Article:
Secretary of State Mike Pompeo arrived in Saudi Arabia on Saturday on a hastily-arranged visit to the Middle East as the United States aims to muster support for new sanctions against Iran.
Washington's new chief diplomat was to meet Saudi and Israeli leaders on Sunday to rally coordinated opposition to Tehran and brief them on President Donald Trump's threat to end the Iran nuclear deal.
Secretary of State Mike Pompeo touched down in Riyadh on Saturday shortly after Tehran-backed Huthi rebels in Yemen fired missiles across the kingdom's border.
US officials travelling with Pompeo told reporters the Huthi missiles had been supplied by Iran, and cited the attacks as evidence that regional powers should work together.
Pompeo had dinner with Saudi Arabia's Crown Prince Mohammed Bin Salman, and on Sunday he was due to meet his father King Salman.
Then he was due to fly on to Jerusalem to meet Israeli Prime Minister Benjamin Netanyahu and then on to Amman in Jordan, wrapping up a weekend of talks with some of Iran's most fervent foes in the region.
Trump is due to decide on May 12 whether to reimpose nuclear-related sanctions on Tehran, putting in peril the landmark 2015 nuclear accord, which most world powers see as key to preventing Tehran from getting the bomb.
But Trump and America's Middle East allies argue the deal, approved by Trump's predecessor Barack Obama, was too weak and needs to be replaced with a more permanent arrangement and supplemented by controls on Iran's missile program.
Pompeo set off on his first diplomatic trip within two hours of being sworn in on Thursday and on Friday -- after talks with the NATO allies in Brussels -- he appeared to suggest that Trump plans to nix the deal.
"Absent a substantial fix, absent overcoming the shortcomings, the flaws of the deal, he is unlikely to stay in that deal past this May," Pompeo told reporters in at NATO headquarters.
Perhaps the last chance to fix these supposed shortcomings came from talks between Washington and its European allies Britain, France and Germany on a supplemental agreement to sanction Iran's missile program.
But both President Emmanuel Macron of France and Germany's Chancellor Angela Merkel left Washington this week after talks with Trump having failed to secure any promise that he might keep the core deal alive.
That may be music to the ears of the Saudi and Israeli leaders, who both support a tougher line on Iran.
"This administration has made it a priority to address Iran's missile programs," a senior US official told reporters in Riyadh, condemning the latest Huthi volley of missiles, themselves in part a response to Saudi air strikes.
"Iran supplies the missiles that the Huthis fire into Saudi Arabia, threatening civilians," he said. "Today alone the Saudis shot down four Huthi missiles, the latest in a string of such attacks."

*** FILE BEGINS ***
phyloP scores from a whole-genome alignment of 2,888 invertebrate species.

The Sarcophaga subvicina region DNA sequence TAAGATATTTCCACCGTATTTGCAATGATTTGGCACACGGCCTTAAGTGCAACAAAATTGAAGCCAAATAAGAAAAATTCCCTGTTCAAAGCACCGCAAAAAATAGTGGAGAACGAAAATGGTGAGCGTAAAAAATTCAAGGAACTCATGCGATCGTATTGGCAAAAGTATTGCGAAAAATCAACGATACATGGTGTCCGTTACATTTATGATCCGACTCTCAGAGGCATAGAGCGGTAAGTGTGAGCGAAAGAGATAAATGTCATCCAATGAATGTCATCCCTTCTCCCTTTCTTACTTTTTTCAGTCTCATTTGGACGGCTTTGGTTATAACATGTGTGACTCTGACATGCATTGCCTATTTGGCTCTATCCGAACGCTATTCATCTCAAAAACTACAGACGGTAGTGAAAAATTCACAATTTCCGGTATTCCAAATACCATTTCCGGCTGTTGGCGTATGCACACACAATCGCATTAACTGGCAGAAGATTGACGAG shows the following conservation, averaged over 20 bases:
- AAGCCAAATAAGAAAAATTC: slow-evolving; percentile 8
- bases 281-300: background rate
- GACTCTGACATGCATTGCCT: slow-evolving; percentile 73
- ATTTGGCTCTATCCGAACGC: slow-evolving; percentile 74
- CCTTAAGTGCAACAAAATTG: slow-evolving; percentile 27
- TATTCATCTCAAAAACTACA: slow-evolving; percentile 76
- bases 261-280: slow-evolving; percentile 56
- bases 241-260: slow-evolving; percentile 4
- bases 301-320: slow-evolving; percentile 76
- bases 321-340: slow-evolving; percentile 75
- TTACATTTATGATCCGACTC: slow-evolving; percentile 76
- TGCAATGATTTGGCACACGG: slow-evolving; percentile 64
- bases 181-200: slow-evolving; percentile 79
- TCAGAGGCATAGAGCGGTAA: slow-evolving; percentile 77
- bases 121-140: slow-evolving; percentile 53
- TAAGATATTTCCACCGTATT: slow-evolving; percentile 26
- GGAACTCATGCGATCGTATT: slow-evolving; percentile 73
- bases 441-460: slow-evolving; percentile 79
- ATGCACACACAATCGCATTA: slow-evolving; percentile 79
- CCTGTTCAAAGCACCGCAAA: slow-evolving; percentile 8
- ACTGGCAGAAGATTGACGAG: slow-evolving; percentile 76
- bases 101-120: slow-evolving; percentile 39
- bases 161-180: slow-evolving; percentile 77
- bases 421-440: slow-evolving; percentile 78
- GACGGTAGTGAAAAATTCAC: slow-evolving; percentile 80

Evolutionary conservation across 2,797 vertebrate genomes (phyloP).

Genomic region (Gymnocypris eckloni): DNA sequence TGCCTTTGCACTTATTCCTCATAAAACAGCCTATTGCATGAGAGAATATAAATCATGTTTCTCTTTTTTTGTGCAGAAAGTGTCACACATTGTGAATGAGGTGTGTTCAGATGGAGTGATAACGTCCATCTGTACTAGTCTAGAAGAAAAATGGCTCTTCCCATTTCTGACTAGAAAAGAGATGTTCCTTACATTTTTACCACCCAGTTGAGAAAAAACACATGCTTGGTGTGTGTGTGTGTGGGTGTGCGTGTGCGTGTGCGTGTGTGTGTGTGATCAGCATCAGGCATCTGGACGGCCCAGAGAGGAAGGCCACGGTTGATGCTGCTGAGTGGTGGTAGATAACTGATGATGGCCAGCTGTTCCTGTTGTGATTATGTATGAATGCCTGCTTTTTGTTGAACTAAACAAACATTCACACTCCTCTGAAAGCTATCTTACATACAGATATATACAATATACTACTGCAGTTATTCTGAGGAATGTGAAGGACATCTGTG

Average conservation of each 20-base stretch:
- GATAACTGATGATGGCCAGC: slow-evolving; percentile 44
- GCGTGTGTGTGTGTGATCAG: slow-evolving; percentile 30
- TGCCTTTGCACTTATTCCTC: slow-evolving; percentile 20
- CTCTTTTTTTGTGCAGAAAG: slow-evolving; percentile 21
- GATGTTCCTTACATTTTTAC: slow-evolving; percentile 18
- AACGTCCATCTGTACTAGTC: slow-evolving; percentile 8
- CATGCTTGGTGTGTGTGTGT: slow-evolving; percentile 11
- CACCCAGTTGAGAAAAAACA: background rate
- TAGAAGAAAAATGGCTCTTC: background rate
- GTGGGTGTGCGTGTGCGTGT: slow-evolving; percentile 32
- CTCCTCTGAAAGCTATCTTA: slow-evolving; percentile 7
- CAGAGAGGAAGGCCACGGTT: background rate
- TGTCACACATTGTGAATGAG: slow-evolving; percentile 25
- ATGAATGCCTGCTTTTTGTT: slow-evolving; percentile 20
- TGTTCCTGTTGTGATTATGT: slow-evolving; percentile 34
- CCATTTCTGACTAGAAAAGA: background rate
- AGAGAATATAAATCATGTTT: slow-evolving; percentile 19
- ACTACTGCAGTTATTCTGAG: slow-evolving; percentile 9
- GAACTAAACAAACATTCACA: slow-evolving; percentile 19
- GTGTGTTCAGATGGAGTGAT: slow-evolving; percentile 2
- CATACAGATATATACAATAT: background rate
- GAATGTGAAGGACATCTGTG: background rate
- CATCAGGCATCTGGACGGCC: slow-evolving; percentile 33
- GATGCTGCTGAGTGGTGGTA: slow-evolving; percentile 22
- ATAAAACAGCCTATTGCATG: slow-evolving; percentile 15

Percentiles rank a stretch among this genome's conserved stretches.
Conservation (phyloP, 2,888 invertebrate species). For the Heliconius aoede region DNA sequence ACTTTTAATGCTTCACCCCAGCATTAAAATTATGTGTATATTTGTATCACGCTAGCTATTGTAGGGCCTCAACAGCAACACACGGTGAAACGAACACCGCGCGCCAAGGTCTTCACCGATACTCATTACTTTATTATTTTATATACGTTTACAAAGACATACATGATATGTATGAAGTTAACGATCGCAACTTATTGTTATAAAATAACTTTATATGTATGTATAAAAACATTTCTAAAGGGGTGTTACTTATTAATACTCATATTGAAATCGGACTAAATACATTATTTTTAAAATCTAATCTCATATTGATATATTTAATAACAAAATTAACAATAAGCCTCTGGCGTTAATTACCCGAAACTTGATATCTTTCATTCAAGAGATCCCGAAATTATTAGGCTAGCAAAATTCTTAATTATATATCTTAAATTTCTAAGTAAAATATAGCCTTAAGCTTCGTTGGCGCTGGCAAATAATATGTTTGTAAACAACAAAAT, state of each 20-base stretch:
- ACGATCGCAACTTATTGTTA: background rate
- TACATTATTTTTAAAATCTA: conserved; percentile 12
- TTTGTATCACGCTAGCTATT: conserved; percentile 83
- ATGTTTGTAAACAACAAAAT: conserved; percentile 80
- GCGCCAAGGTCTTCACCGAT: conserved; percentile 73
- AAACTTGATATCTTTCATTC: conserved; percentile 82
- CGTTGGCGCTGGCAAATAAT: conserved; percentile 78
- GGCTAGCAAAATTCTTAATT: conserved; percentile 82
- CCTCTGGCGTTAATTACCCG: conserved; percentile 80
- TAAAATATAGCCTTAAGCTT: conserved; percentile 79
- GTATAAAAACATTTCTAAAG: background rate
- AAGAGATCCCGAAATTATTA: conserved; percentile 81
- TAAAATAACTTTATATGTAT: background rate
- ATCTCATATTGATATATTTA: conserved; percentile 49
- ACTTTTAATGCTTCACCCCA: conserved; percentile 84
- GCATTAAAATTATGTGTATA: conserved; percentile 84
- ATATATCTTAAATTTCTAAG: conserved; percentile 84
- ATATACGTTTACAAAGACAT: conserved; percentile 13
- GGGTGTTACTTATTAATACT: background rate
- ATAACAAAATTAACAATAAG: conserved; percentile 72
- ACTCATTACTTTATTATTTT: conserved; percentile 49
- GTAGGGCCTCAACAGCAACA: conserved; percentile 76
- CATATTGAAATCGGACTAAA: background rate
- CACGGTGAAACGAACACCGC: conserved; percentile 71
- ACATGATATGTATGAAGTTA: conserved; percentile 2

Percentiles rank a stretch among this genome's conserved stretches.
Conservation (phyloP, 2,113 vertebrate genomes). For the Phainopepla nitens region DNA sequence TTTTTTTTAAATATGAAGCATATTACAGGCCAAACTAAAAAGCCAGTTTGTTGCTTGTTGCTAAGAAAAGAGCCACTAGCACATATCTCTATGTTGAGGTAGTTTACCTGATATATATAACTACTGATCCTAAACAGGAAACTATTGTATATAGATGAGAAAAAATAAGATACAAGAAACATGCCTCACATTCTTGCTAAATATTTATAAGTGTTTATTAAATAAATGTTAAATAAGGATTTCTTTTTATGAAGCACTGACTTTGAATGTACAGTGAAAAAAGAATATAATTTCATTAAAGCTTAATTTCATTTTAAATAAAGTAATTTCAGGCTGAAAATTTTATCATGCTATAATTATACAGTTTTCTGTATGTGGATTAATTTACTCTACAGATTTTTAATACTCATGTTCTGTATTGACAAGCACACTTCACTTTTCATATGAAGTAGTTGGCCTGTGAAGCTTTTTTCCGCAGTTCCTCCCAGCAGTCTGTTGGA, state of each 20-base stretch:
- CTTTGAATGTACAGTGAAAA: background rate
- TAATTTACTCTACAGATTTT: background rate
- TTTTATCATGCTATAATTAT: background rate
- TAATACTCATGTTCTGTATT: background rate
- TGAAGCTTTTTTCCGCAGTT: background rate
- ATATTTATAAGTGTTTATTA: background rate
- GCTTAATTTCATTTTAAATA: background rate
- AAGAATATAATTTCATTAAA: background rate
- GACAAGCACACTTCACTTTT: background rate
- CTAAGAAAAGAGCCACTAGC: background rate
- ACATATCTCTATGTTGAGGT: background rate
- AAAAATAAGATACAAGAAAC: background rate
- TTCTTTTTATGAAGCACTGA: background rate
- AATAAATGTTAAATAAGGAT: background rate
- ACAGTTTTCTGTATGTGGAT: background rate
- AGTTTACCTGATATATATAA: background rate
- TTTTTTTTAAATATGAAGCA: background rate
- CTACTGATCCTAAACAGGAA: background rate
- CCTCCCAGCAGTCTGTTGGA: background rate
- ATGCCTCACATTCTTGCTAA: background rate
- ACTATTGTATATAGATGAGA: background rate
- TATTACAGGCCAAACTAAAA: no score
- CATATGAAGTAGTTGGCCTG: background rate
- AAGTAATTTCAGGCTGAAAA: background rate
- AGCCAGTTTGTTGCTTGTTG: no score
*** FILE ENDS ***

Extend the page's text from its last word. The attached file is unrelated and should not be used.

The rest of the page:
Earlier, a civil defense official had said that at least one Saudi had been killed by falling shrapnel as his government's air defense batteries attempted to intercept the missiles near the Yemen border.
A Saudi-led coalition air strike overnight Friday to Saturday killed dozens of Yemeni rebels including two commanders, state media said.
Prince Salman and his father will welcome US solidarity against Iran -- just as Israel will want to see greater US support for its efforts against Iranian influence in Syria and Lebanon -- but Pompeo has come with requests too.
According to US officials, while Riyadh has a right to self-defense, it must come to see that the solution to Yemen's civil war will be a political one and its forces must not exacerbate the massive humanitarian crisis there.
Washington also wants to see an end to the Gulf crisis that has seen Saudi Arabia and the United Arab Emirates impose a diplomatic and trade embargo on fellow US regional ally Qatar.
And, perhaps most importantly for Trump, Pompeo will urge Saudi Arabia to provide personnel and funding to help US efforts to stabilize northeastern Syria in the wake of the expected defeat of the Islamic State group.
"The president has made clear that he wants to see meaningful participation from states in the region," another senior US official travelling with Pompeo's party said.
"We want to see the kind of participation, for financial efforts, not just kinetic efforts that would match, parallel, would assist, the US role," he said. The United States has more than 2,000 troops in Syria.
On Qatar, the US officials said they do not blame one side or the other, but want Riyadh and Doha to sort out the stand-off themselves.
And on Yemen, they warned the Saudi-led coalition not to again block or bomb ports that supply vital civilian aid, warning that there is no military solution to the crisis.
"The humanitarian situation in this tragic country cannot be allowed to become worse. It needs to get better. And that means full and free access to humanitarian goods, to commercial goods, to fuel," one said.
Pompeo will conclude his first diplomatic trip on Monday after talks with senior Jordanian officials and then fly back to Washington to move in to his office in the State Department.